On the up side, Christine Lavin's eighth album, Please Don't Make Me Too Happy, includes three hilarious stand-up monologues thinly disguised as folksongs. "Oh No" resembles a Lucille Ball routine where the comedienne can't find her glasses, her purse, or her phone book. "Waiting for the B Train" is a slice-of-life, absurdist narrative from the New York subway system, and the album's title track is a wonderfully exaggerated worry-fest about growing too contented to write meaningful folksongs. On the down side, the album's other nine songs are eye-glazingly earnest. On "Jane," she turns a reunion with a long-lost friend into a smug, humorless put-down of housewives everywhere. On "The Sixth Floor," a song about the Kennedy Museum in Dallas, Lavin manages to make the most controversial historical event of her lifetime deadly dull. Several numbers about the single life wallow in self-pity. And teaming up with musicians who have played with the Band, Nanci Griffith, Bryan Adams, the Max Weinberg Seven, and the Metropolitan Opera Orchestra doesn't flesh out Lavin's notoriously thin music so much as it exposes just how limited a singer she is. --Geoffrey Himes
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(3 out of 5 stars)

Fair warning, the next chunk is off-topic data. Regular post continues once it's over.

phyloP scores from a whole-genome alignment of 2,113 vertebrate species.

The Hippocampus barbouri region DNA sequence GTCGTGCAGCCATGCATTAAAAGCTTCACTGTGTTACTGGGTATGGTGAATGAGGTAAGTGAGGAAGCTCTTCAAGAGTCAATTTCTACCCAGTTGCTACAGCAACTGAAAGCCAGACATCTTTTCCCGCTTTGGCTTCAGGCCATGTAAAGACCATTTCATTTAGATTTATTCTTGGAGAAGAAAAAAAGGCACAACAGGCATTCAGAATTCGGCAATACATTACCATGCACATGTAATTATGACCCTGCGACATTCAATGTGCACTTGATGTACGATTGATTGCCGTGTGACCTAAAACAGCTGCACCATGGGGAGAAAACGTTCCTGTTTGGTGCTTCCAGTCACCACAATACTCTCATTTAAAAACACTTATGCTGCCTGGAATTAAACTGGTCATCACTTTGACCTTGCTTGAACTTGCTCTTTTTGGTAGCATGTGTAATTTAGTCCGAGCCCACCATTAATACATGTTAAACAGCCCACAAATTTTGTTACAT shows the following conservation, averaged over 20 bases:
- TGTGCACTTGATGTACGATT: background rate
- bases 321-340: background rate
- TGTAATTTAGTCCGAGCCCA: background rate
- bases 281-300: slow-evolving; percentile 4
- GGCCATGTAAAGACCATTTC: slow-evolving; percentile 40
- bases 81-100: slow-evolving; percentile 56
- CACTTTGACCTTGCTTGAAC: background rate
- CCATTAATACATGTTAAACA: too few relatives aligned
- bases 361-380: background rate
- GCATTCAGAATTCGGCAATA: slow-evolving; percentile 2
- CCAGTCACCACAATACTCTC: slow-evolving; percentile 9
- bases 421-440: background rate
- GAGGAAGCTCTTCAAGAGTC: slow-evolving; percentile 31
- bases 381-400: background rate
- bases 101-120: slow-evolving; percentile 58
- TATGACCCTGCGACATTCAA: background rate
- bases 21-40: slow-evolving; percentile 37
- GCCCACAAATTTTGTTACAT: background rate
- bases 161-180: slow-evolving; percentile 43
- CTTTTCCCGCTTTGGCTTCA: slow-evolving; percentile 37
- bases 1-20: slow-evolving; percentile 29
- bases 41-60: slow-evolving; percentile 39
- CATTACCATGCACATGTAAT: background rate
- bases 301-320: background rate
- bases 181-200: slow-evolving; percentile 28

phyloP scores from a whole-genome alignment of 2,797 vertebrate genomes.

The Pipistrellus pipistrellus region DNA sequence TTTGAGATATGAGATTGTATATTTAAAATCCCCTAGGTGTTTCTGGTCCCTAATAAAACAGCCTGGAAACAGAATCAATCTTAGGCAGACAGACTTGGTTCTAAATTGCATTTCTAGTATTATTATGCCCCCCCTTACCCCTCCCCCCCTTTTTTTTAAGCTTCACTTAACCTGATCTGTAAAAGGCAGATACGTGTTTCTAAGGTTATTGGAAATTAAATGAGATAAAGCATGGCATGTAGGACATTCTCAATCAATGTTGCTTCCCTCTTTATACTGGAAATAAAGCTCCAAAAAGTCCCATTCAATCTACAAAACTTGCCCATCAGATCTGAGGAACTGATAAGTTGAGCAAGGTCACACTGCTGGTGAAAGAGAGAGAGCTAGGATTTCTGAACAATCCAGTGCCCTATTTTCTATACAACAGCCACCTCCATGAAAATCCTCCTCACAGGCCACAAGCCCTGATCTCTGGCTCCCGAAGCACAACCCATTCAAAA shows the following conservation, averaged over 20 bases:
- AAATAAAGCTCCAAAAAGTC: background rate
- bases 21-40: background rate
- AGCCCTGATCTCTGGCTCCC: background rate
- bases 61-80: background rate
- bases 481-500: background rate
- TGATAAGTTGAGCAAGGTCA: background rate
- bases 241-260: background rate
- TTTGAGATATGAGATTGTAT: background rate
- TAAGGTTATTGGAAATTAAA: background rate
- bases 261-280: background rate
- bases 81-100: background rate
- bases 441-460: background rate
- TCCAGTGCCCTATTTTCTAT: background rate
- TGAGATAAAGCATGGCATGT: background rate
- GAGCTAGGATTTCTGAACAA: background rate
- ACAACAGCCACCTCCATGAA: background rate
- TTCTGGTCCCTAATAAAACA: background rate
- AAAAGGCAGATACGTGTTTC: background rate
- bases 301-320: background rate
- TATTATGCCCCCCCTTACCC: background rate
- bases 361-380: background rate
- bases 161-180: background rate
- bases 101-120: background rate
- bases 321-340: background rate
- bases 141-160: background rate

"The great thing about buying a Christine Lavin album (I guess I'm dating myself by using the word "album") is that even her worst efforts have at least one incredible song that so applies to you and the way that you feel (or once felt) that you just HAVE to own it, and then play that song over and over, until you've memorized the song, then you play another thousand times, just so you can sing along, and if you're lucky, you end up feeling a little better, even if you didn't realize that you even really felt all that bad in the first place! On this lp, that song is "Jagged Hearts". The others range from "ok" to "pretty good", and for you that one "great" song may be a totally different one, but Christine Lavin is one of those very rare artists that you can always count on to give you (at the very least) one song that you will never forget. How many others can you say that about?"